On the 21st of June, the summer solstice, a ray of light coming from the oculus is directed toward the exact middle of the access portal, to represent the connection between men and gods.
Damage, Despoliation and Restoration Works
The Pantheon has gone through many natural disasters; yet, it has always been restored. In the course of the years, however, the bronze was looted from the building and the statues were melted for the metal. The inscription on the Pantheon was removed. Just like what happened to the Triumphal Arches and the monumental structures, it was melted down to be used for the canopy over the burial of Peter, which is found in St. Peter’s Basilica and guns for the Castel Sant’Angelo.
The letters were later replaced, and the blueprint was used as a model for the writings on churches and civil buildings. They were the foundation model for the current field of typography.
If you stand in front of the monument, you’ll notice that the last two granite columns on the left are different from the others. In fact, they have been used as part of the restoration works that took place in 1666. The columns come from the now almost completely destroyed huge thermal complex built by Nero in 63 AD.
Myths and Legends
IT DOESN’T RAIN INSIDE THE PANTHEON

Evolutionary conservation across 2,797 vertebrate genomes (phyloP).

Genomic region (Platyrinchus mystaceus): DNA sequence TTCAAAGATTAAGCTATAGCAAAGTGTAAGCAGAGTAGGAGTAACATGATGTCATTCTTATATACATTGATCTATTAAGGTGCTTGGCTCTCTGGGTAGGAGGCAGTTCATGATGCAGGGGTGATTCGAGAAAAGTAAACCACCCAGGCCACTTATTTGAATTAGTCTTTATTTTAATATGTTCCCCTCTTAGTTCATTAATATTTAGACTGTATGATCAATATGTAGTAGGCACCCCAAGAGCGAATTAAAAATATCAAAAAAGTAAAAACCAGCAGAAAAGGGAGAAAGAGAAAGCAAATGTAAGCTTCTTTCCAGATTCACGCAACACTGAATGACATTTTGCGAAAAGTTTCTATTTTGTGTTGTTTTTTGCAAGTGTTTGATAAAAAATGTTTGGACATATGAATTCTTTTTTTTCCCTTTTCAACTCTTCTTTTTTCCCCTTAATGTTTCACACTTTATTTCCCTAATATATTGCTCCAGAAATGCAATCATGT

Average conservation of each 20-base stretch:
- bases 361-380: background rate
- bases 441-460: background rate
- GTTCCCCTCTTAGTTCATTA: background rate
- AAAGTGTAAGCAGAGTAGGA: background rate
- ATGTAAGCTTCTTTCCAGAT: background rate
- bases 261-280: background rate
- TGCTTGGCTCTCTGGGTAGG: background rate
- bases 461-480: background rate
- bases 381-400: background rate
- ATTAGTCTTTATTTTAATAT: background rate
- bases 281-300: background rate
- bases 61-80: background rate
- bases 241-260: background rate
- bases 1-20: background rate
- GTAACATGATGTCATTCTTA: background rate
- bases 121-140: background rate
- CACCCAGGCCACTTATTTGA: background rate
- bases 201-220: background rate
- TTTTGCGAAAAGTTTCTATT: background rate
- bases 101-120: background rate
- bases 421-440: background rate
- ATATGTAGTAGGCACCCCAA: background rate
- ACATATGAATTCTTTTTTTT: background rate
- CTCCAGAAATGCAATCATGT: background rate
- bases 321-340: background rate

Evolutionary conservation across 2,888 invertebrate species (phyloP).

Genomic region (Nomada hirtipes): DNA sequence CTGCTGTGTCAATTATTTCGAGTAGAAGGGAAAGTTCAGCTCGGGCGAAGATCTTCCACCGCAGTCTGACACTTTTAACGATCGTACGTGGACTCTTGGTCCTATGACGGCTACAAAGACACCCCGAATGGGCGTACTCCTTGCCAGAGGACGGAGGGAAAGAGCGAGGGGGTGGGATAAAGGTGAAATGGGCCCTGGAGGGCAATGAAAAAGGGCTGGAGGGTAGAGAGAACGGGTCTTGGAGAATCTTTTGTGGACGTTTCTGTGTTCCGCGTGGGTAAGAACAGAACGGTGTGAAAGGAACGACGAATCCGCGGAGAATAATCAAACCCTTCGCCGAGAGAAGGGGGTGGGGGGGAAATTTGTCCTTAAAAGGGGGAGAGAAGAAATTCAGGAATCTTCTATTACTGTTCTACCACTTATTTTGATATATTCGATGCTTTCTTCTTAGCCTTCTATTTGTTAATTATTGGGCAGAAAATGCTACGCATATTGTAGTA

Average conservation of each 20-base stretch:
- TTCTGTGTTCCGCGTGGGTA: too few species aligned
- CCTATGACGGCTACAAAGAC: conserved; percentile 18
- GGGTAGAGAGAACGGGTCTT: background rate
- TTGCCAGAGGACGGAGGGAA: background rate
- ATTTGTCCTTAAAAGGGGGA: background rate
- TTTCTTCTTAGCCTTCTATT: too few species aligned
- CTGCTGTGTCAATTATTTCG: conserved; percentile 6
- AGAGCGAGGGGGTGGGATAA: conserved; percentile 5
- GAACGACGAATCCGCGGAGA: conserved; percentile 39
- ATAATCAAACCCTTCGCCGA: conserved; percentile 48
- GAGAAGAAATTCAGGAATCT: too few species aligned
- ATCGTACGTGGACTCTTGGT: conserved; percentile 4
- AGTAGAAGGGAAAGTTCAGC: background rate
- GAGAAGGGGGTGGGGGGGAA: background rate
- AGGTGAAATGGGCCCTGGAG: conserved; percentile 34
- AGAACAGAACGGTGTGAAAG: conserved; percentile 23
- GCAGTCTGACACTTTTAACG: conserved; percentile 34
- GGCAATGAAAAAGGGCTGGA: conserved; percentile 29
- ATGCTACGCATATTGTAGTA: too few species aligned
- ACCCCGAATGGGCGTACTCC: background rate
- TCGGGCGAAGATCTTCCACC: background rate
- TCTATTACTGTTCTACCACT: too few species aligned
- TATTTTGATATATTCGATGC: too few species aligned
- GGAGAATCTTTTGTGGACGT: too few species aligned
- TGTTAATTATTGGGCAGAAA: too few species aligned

Despite the oculus at the center of the dome having a diameter of 9 meters, many travel guides state that, for some supernatural reason, it does not rain inside the Pantheon. Actually there’s some truth to that, and this happens due to a peculiar physical phenomenon, the so-called chimney effect. In fact, the hole creates an updraft, which helps to vaporize the drops of a light rain. But, if the rain gets heavier, I can confirm that it will come across the hole and make it to the building’s pavement! In fact, you will notice that there are some grids placed just under the oculus, to help drain the excess water.
THE LEGEND OF THE FIRST PANTHEON
Legend has it, that one of the founders of Rome (Romulus) passed away while he was reviewing the assembled Roman army. He wasn’t buried, as his body ascended to heaven. In this very spot, more or less where the Trevi Fountain is today, stood a monument called Pantheon. There is no archaeological evidence, but the story still lives on.
THE KING’S GHOST
The Pantheon is the burial site of the artist Raffaello Sanzio and some Italian kings. One of them, Umberto I lies here after being brutally assassinated in 1900. His ghost sometimes wanders around the monument and, on one occasion, during the thirties, approached a guard to give him a message of a political nature. For unknown reasons, the guard never wanted to reveal what is still now a secret. As confirmation of the creepy encounter, he showed a burned red streak on his uniform, caused by the touch of the ghost.